Wednesday, September 28, 2011

Short and Sweet the lifespan of fig season.  Picked ripe from the tree, once you have your hands on some there is precious little time before they begin to spoil.  When fresh figs are available, I feel that I'm under the gun to get some and make something fabulous.  I bought two pounds of California Black Figs from Trader Joe's on Sunday night, because I had Monday off from the day job (more truthfully, the day, night, and weekend job).  I was originally planning on making Melinda Lee's Candied Figs recipe, thinking I could make a big batch and use them for Christmas gifts, but then I starting thinking about fig cake and Googling away for ideas.

What did I end up making?  I posted on Facebook that I had two pounds of figs and wasn't sure what to make with them, and two friends were kind enough to send suggestions.  The first idea was to top a pizza with figs, gorgonzola and pine nuts, and the other was to make preserves.  So I ended up making a fig, Gorgonzola and pancetta galette, fig jam, AND the fig cake.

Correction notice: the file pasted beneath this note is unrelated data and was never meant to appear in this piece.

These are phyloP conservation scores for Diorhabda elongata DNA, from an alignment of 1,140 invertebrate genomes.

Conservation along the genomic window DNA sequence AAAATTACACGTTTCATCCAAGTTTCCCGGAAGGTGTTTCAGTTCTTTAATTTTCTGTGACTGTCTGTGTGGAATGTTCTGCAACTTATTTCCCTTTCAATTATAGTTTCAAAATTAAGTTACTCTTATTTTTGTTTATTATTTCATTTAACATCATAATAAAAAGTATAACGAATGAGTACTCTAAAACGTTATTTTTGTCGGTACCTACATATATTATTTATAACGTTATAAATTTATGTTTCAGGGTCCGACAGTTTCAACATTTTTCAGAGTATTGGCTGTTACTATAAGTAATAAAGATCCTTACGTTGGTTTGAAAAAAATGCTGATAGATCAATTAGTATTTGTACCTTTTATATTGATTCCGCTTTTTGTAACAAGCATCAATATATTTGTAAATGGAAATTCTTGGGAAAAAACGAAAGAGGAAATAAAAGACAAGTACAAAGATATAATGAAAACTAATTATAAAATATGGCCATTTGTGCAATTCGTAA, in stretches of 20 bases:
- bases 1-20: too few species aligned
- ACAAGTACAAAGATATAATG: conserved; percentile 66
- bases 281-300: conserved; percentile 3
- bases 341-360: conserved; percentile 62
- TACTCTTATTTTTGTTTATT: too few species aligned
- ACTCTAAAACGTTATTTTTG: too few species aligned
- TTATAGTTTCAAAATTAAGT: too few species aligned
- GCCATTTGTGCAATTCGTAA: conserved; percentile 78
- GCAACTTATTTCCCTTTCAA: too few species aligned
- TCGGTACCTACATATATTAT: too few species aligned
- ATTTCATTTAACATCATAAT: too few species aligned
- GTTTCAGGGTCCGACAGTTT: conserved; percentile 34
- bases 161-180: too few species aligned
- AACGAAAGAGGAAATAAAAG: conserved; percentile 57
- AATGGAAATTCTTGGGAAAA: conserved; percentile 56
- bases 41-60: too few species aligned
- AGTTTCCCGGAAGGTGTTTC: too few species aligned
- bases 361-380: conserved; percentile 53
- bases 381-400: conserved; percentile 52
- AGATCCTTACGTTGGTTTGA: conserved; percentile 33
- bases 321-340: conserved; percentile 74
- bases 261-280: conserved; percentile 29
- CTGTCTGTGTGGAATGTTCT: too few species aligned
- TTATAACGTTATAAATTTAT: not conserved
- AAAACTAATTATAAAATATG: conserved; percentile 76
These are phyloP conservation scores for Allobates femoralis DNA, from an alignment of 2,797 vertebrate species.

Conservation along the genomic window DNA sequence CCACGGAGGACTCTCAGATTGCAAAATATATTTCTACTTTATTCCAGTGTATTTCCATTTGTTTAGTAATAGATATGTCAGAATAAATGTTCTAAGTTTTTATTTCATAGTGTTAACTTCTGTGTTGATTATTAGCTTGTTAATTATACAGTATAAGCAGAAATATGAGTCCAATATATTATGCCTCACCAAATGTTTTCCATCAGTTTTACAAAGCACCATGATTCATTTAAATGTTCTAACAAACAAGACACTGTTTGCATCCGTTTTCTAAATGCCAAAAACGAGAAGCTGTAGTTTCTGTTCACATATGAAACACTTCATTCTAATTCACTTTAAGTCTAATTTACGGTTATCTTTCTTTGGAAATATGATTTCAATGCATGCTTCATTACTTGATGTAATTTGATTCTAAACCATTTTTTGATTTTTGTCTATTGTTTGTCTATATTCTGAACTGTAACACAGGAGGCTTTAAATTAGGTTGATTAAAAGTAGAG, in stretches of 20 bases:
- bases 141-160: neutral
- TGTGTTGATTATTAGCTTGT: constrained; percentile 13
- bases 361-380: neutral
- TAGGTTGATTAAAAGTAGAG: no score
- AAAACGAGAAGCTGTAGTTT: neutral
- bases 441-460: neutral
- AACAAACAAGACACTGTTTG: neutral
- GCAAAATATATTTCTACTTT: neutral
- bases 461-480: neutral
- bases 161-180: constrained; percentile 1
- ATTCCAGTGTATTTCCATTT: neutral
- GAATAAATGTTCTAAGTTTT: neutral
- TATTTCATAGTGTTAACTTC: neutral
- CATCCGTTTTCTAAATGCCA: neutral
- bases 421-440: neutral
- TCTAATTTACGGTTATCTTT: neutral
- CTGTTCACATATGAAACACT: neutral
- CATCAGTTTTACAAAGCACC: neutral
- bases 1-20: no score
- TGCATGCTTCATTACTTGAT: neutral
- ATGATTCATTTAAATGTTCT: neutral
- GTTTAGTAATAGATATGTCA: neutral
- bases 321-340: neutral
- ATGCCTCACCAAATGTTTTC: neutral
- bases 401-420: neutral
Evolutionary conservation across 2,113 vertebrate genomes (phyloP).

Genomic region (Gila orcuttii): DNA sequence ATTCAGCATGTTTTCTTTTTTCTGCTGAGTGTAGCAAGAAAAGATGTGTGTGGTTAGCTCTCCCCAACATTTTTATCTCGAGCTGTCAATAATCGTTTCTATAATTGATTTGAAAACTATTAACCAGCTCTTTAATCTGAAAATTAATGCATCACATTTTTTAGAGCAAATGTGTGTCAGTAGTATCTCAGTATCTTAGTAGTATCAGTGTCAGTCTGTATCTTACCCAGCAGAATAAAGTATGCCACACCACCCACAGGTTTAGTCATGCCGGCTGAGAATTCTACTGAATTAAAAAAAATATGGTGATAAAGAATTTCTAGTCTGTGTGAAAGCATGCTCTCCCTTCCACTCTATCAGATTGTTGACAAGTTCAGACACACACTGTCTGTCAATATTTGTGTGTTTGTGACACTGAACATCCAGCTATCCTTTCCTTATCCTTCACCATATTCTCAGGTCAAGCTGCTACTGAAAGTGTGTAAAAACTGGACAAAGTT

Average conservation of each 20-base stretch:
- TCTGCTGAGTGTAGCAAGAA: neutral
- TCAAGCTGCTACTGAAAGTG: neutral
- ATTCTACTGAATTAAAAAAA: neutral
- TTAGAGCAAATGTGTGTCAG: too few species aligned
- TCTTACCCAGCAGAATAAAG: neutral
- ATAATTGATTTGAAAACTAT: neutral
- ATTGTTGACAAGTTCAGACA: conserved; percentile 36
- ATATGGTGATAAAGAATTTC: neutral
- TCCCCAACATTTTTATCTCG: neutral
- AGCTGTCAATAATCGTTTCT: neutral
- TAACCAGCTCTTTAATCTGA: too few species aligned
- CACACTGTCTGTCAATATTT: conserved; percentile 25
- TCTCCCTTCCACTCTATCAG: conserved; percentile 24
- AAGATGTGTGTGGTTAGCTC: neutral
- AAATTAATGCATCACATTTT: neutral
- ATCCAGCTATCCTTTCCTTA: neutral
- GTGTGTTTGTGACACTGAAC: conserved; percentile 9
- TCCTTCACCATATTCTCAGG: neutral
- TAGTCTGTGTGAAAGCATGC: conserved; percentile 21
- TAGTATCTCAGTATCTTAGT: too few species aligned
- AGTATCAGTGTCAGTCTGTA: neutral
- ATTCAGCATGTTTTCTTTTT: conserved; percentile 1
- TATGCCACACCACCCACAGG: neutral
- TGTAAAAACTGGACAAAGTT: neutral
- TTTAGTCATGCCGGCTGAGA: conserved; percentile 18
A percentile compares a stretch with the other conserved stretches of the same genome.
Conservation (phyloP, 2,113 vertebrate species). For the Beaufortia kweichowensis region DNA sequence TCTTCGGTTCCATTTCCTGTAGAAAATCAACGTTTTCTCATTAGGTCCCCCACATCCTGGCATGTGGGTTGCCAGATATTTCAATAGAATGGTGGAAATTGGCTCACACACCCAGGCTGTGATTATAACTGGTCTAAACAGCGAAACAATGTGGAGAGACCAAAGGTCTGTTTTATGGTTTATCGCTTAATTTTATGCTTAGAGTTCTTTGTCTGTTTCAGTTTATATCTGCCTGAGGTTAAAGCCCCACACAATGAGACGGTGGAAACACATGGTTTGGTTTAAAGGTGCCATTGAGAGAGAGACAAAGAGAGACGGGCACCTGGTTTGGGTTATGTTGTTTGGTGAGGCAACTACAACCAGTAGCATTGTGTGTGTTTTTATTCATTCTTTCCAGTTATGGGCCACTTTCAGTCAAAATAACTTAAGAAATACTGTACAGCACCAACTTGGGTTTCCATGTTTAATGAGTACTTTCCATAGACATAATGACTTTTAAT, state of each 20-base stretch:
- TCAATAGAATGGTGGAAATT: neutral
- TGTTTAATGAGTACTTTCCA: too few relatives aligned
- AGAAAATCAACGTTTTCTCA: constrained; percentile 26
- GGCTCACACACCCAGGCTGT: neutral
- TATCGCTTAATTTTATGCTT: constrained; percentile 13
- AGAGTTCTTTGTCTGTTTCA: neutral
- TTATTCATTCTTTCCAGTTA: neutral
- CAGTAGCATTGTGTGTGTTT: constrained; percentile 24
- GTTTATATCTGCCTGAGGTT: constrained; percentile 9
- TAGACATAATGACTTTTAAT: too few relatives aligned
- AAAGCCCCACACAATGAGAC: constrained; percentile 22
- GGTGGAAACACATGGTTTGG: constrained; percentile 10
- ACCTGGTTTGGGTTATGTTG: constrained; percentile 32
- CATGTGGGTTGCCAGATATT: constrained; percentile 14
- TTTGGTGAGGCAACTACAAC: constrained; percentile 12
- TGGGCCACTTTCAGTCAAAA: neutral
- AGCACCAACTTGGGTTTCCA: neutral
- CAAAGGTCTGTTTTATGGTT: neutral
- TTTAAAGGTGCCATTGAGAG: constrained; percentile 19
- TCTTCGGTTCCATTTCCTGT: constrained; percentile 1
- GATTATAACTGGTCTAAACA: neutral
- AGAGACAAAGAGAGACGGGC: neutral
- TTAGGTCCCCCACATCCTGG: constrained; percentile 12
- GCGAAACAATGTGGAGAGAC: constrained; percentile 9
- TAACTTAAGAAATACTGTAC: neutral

Don't ask me to choose a favourite.  They're all delicious.  The galette was a wonderful dinner with an arugula salad, the fig cake is one of those rustic, good-for-anytime cakes with a perfume of fig and lemon.  It smells so Italian to me and with an espresso, topped the night.  The fig jam has citrus notes from both orange zest and a healthy dose of triple sec.   I'm tempted to make just a small amount of ricotta and have some crusty sliced bread topped with the cheese and jam.  Just so you know, National Fig Week is November 1-7.  Obviously, I couldn't wait that long to celebrate.

Fig, Gorgonzola and Pancetta Galette
(adapted from Saveur's Leek and Zucchini Galette recipe)

for the crust:

1 1/4 cups all purpose flour
1/2 teaspoon salt
1/2 teaspoon sugar
8 tablespoons butter, cut into small pieces
4-6 tablespoons ice water

for the filling:

10-12 figs, quartered
1/3 cup onion, thinly sliced
4 slices pancetta, chopped
2/3 cup crumbled Gorgonzola
2 tablespoons butter